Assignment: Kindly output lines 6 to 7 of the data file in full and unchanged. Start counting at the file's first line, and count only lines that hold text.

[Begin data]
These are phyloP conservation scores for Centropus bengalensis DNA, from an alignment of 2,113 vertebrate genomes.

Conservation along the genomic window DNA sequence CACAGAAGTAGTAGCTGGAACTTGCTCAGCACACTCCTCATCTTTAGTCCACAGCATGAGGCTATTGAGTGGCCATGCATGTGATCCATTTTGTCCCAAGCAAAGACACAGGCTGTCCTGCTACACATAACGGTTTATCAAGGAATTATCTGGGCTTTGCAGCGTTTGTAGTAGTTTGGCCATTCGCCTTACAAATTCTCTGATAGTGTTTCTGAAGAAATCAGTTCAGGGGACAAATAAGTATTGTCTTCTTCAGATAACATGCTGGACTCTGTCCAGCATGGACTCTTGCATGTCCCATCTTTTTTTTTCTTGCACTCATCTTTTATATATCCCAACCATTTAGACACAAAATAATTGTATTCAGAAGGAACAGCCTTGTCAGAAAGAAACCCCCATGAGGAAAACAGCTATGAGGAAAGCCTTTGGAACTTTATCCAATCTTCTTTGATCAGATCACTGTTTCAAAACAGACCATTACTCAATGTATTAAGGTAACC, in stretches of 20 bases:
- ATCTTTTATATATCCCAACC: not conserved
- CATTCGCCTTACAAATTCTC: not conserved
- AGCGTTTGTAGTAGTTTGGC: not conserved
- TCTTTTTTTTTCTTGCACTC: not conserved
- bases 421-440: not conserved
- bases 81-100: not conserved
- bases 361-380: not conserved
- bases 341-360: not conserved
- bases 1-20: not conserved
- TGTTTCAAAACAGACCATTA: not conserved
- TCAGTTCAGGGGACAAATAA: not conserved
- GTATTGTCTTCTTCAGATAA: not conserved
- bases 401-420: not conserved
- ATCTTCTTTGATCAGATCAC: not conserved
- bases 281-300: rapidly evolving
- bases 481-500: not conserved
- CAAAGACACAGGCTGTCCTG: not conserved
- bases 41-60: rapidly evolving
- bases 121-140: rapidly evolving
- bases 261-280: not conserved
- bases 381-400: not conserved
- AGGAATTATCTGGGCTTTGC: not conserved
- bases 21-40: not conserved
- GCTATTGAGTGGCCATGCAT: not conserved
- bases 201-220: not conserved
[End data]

- TCTTTTTTTTTCTTGCACTC: not conserved
- bases 421-440: not conserved